Friday, February 14, 2014

Media, Culture, Technology . . . and Sugar?

An American Professor of Clinical Pediatrics at the University of California, San Francisco (UCSF) is potentially drawing the line in the sand with the sugar industry.  Robert Lustig's research focuses on the regulation of energy balance by the central nervous system and childhood obesity.  He's reignited an almost forgotten episode of corporate conspiracy.  Thanks to researchers like Lustig, e-commerce, and the long tail, the John Yudkin's Pure, White and Deadly [free copy here] a book widely denounced at the time of publication, is currently one of the hottest out-of-print works in the world.

Lustig's now ground-breaking lecture called Sugar: the Bitter Truth, which hailed Yudkin’s work as "prophetic" has garnered now more than 4 million hits on YouTube since 2009.  Lustig's emergence in the public eye came from his efforts to establish that fructose can have "serious deleterious effects" on human (especially children's) health if consumed in too large amounts. Hi May 26, 2009 lecture "Sugar: The Bitter Truth" eventually "went viral" with some 4.2 million viewings . In his lecture, Lustig refers to fructose as a "poison" and equates its metabolic effects with those of ethanol(!)

Of course, Lustig did his detective work the old fashioned way: he tracked down the book after a tip from a colleague via an interlibrary loan.   In a prophetic way, Lustig's viral prominence is being credited with triggering the anti-sugar movement, a campaign that calls for sugar to be treated as a toxin, like alcohol and tobacco, and for sugar-laden foods to be taxed, labelled with health warnings and banned for anyone under eighteen.  Lustig is one of a growing number of scientists who are convinced it’s the cause of several chronic and very common illnesses, including heart disease, cancer, Alzheimer’s and diabetes. It is also an addictive that interferes with appetites and creates an irresistible urge to eat.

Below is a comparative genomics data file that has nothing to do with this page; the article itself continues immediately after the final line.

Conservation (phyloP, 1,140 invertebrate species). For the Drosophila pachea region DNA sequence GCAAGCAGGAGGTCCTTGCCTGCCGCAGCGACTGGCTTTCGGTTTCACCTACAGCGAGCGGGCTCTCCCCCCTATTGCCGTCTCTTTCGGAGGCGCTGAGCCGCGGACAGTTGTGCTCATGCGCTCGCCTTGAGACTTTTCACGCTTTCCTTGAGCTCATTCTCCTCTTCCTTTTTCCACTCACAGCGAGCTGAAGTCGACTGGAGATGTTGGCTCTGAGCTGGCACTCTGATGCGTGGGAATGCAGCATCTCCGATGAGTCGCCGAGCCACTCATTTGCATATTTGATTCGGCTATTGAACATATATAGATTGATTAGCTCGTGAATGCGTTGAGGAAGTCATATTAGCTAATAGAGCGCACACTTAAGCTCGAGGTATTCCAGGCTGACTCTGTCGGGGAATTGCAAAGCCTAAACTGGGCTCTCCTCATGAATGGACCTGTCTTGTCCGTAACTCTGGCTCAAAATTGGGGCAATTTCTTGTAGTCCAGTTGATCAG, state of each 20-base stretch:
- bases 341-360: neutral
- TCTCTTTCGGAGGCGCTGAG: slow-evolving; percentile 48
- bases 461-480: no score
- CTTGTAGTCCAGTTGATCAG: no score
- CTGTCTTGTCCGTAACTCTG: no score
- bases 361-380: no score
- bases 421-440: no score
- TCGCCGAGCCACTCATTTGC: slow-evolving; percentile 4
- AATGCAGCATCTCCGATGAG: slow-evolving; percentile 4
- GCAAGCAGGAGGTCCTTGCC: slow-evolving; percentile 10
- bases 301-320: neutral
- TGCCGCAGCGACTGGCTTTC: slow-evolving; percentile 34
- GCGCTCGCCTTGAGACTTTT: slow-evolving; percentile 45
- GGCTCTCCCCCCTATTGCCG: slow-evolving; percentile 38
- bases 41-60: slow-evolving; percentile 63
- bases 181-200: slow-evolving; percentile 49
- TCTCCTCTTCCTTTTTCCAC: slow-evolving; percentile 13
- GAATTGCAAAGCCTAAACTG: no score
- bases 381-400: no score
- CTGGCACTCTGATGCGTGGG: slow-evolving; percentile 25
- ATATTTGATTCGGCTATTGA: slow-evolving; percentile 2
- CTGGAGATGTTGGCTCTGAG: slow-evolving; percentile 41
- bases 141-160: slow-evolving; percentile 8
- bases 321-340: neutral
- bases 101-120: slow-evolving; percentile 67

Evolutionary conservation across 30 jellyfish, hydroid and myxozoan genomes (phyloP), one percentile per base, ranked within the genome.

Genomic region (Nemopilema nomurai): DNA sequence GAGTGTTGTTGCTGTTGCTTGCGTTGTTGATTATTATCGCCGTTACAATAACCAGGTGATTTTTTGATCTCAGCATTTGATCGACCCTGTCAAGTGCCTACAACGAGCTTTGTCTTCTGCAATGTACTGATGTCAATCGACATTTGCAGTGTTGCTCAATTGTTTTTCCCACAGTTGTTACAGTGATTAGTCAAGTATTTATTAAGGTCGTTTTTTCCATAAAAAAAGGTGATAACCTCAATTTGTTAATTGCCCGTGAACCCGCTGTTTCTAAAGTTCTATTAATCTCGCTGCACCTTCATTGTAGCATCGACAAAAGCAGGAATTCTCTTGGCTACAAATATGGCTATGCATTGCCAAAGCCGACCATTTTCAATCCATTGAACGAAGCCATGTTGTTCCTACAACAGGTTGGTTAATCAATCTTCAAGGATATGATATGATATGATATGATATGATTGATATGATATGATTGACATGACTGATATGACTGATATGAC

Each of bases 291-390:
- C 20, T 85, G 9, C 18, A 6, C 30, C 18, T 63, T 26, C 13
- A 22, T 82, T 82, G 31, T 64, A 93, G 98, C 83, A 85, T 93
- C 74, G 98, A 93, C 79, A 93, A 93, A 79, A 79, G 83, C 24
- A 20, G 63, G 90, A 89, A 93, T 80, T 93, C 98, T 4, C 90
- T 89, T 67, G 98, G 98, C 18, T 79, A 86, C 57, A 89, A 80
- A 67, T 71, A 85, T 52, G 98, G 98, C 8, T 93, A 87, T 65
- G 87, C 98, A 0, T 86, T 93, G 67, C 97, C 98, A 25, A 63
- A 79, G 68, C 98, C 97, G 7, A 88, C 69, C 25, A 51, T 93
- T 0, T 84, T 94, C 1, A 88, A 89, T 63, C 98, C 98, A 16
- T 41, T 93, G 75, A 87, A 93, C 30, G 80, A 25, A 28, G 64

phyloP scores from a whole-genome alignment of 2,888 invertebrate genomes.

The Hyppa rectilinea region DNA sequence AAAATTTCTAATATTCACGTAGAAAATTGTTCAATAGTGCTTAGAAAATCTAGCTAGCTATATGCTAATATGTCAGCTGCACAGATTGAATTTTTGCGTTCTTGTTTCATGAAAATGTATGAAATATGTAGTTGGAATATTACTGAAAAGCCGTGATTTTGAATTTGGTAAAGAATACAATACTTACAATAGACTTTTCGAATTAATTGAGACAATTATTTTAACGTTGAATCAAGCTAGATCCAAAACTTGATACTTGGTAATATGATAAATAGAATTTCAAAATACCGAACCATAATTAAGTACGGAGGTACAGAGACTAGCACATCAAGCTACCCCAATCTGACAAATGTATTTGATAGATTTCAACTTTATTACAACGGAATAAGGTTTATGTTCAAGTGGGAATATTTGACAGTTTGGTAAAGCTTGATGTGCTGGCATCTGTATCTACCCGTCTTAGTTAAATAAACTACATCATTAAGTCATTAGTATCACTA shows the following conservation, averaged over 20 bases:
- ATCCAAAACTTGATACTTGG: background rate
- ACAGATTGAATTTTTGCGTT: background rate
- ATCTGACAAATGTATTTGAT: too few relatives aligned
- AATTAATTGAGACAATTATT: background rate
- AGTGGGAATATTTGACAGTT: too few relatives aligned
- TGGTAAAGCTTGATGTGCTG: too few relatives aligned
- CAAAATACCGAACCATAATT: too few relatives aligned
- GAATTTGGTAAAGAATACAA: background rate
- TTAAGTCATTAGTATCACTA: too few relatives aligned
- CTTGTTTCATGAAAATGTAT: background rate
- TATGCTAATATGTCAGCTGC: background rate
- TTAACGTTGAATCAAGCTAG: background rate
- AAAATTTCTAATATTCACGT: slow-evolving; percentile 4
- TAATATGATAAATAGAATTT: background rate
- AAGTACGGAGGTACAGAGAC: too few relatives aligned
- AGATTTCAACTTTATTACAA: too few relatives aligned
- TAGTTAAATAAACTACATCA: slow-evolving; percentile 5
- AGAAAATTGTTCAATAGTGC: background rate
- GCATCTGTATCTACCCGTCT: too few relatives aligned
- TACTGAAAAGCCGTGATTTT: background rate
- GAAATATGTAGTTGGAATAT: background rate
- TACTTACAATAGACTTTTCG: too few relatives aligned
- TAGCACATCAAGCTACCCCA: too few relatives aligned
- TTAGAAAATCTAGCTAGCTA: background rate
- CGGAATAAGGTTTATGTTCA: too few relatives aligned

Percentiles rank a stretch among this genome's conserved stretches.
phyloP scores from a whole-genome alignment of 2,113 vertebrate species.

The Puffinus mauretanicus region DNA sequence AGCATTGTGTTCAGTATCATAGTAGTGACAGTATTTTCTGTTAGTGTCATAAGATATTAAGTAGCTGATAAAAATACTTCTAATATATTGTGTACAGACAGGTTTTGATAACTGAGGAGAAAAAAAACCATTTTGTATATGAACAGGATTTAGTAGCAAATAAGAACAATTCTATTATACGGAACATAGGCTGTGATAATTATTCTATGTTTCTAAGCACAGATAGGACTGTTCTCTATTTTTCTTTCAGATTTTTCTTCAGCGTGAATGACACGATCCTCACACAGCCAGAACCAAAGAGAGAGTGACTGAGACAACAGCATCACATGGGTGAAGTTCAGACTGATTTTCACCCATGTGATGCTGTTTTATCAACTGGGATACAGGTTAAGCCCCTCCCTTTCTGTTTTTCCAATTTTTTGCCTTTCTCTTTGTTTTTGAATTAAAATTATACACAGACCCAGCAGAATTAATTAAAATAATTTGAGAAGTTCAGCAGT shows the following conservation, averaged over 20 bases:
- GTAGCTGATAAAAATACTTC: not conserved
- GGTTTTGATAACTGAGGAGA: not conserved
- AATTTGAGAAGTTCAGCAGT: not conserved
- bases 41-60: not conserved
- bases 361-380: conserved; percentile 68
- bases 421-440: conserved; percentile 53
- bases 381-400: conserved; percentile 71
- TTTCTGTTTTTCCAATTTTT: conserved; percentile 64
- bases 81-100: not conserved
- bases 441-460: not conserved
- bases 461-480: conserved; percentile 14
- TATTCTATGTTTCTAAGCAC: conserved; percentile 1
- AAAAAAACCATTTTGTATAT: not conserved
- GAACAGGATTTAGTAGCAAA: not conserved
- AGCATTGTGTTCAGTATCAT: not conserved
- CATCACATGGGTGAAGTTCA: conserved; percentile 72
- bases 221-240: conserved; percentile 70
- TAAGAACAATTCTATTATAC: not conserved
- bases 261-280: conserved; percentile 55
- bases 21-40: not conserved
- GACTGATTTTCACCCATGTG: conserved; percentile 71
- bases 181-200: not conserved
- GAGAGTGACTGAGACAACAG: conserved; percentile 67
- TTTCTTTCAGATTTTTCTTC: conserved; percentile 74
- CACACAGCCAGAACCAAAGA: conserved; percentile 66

Instead of treating the findings as a threat, the food industry spun a commercial opportunity. Market research showed there was a great deal of public enthusiasm for "healthy" products and low-fat foods would prove incredibly popular. By the start of the 1970's, supermarket shelves were saturated in low-fat yogurts, spreads, and even desserts and biscuits.  Moreover, a concerted campaign by the food industry and several scientists began to discredit Yudkin’s work. The British Sugar Bureau put out a press release dismissing Yudkin’s claims as "emotional assertions" and the World Sugar Research Organisation described his book as "science fiction."

Yudkin was "uninvited" to international conferences and papers he published discrediting sugar were pulled from publications. Conferences he organized were cancelled at the last minute, after pressure from sponsors, such as Coca-Cola. The British Nutrition Foundation, one of whose sponsors was Tate & Lyle, never invited anyone from Yudkin’s prestigious department to sit on its committees. Queen Elizabeth College refused allow Yudkin to use its research facilities when he retired in 1970 to write Pure, White and Deadly.

The backlash and academic boycott of Yudkin resulted in a domino effect as other scientists, who avoided negative about sugar for fear of being similarly attacked. As a result, the low-fat industry, with its products laden with sugar, boomed.  Yudkin knew a lot more data was needed to support his theories, but never had the chance to continue his research in any meaningful way or support.